Slide rules and electronic voting
Older readers will have been taught at school how to use a slide rule to perform multiplication. Invented in the 17th century, the slide rule is based on the logarithm function. The key property of the logarithms is that it reduces multiplication to addition:
Hence, if we want to compute the product of two numbers a and b without executing a single multiplication, we can proceed as follows. First we determine the logarithms of the two numbers and add them together. Then, by applying the inverse of the logarithm function to the result, we obtain the product of a and b. This way of computing products was in wide use until in the 1970's, when pocket calculators became available.
The logarithm function is one example of a class of functions called 'homomorphic' functions. Recently, homomorphic functions have found a new area of application: electronic voting.
One of the requirements that voting systems need to satisfy, is guaranteeing voter anonymity. In paper based voting systems, anonymity is guaranteed by the ballot box. To prevent a nefarious voting official from being able to match up the paper voting slips with the names on the list of the people who voted, the votes of many voters are collected in one box and the box is shaken before it is opened. The random shuffling ensures that individual paper ballots can't be traced back to the voters.
Two factors make it hard to develop an electronic equivalent of the paper voting system. First, with digital computers, genuine randomness is difficult to achieve. Second, the way digital communication is currently implemented, it is hard to guarantee anonymity. This is where homomorphic encryption comes to our aid.
Much like the logarithm function, a homomorphic encryption algorithm E has the property that
E(vote1) x E(vote2) = E(vote1 + vote2)
An election can then be organized in the following way.
First, the election authorities distribute the encryption mechanism to the voters. Then, each voter decides on his or her vote, encrypts it and sends it to the vote counting authority.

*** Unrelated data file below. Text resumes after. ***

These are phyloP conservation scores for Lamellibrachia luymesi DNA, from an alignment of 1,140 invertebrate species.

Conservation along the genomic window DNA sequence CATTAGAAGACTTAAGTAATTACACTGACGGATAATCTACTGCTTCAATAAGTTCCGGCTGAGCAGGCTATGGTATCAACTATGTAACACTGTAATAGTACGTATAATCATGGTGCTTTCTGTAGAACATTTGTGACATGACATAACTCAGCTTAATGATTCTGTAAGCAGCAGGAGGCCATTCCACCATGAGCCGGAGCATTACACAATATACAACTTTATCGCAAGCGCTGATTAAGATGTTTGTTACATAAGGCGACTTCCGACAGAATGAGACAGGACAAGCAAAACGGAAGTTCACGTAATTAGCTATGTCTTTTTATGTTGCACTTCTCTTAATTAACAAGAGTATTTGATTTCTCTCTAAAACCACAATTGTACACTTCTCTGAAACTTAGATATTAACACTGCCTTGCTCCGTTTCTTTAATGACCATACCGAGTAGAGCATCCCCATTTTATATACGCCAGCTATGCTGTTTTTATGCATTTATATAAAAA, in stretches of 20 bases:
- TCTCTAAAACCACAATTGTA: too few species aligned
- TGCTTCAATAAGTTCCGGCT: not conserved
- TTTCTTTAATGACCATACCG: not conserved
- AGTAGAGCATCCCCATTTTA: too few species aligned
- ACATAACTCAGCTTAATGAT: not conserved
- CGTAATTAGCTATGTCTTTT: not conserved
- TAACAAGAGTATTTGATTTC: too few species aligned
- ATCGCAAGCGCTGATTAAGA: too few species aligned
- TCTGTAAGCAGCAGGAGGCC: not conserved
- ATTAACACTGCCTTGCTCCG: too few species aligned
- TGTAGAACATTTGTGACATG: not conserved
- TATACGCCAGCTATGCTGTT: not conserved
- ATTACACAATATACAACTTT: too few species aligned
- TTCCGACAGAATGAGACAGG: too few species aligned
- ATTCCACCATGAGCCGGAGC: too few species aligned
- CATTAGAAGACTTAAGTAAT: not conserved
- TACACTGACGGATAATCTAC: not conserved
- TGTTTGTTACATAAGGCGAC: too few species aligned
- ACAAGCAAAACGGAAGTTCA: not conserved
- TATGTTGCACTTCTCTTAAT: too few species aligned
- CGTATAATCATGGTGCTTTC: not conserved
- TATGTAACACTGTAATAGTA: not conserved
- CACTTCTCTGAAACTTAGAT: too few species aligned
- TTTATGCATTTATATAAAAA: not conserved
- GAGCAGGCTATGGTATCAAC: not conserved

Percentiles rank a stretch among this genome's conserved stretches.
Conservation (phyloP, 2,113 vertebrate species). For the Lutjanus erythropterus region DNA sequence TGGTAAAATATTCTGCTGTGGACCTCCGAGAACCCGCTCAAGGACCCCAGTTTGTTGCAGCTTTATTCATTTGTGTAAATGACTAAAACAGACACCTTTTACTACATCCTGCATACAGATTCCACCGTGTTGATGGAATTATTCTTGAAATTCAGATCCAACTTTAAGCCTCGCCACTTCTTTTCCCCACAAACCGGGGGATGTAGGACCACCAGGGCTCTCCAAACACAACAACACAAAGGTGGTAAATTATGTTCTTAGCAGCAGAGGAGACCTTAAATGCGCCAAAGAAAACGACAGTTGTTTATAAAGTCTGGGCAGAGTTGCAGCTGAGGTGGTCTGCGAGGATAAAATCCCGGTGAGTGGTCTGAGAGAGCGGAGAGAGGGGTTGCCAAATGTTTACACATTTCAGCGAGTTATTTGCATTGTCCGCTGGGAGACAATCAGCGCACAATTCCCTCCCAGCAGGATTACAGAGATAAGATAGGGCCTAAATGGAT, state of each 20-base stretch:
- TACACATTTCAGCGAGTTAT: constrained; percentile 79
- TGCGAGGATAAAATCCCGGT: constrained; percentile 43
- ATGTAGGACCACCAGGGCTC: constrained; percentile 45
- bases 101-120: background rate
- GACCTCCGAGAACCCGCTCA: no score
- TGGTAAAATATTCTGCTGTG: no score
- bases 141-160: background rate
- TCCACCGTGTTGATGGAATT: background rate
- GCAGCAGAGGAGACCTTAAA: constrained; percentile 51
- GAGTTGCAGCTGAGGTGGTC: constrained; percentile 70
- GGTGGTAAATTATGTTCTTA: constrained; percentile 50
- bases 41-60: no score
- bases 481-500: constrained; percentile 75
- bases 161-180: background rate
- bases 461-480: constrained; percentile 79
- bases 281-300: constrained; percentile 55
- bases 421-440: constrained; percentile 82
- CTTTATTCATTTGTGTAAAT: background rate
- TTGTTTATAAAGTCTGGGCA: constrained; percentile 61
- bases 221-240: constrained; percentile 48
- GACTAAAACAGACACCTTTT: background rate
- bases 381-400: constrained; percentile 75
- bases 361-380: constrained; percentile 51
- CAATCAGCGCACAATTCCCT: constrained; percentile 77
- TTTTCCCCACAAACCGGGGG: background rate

The vote counting authority receives the encrypted votes and produces the encrypted tally. Because of the homomorphism, the vote counting authority doesn't need to be able to encrypt or decrypt, so it is not equipped with decrypting capabilities. The voters are not anonymous towards the vote counting authority, but this doesn't matter because the authority only sees their votes encrypted.
Finally, the vote counting authority submits the encrypted tally to a decryption server. Since this server only receives the encrypted tally, and not the individual votes, it can't link the votes back to the voters.
Add in some additional error detection and recovery capabilities and you obtain a practical e-voting system.
Electronic voting systems based on homomorphic encryption have been field tested on several occasions in the European Union, although at this stage a large scale deployment is not planned.
ABOUT THE AUTHOR: Vincent Rijmen is a professor at the Technical University of Graz in Austria, where he leads the IAIK Krypto Group. After obtaining a degree in electronics engineering at the University of Leuven, Belgium (K.U.Leuven) in 1993, he became a Ph.D. student there, working in the computer security research group COSIC (COmputer Security and Industrial Cryptography). After completing his doctorate on the design and analysis of block ciphers in 1997, he continued to work with the COSIC research group, collaborating on several occasions with Dr. Joan Daemen. One of their joint projects resulted in the algorithm Rijndael, which in October 2000 was selected by the National Institute for Standards and Technology (NIST) to become the Advanced Encryption Standard (AES). From 2001, he has been working with Cryptomathic as chief cryptographer.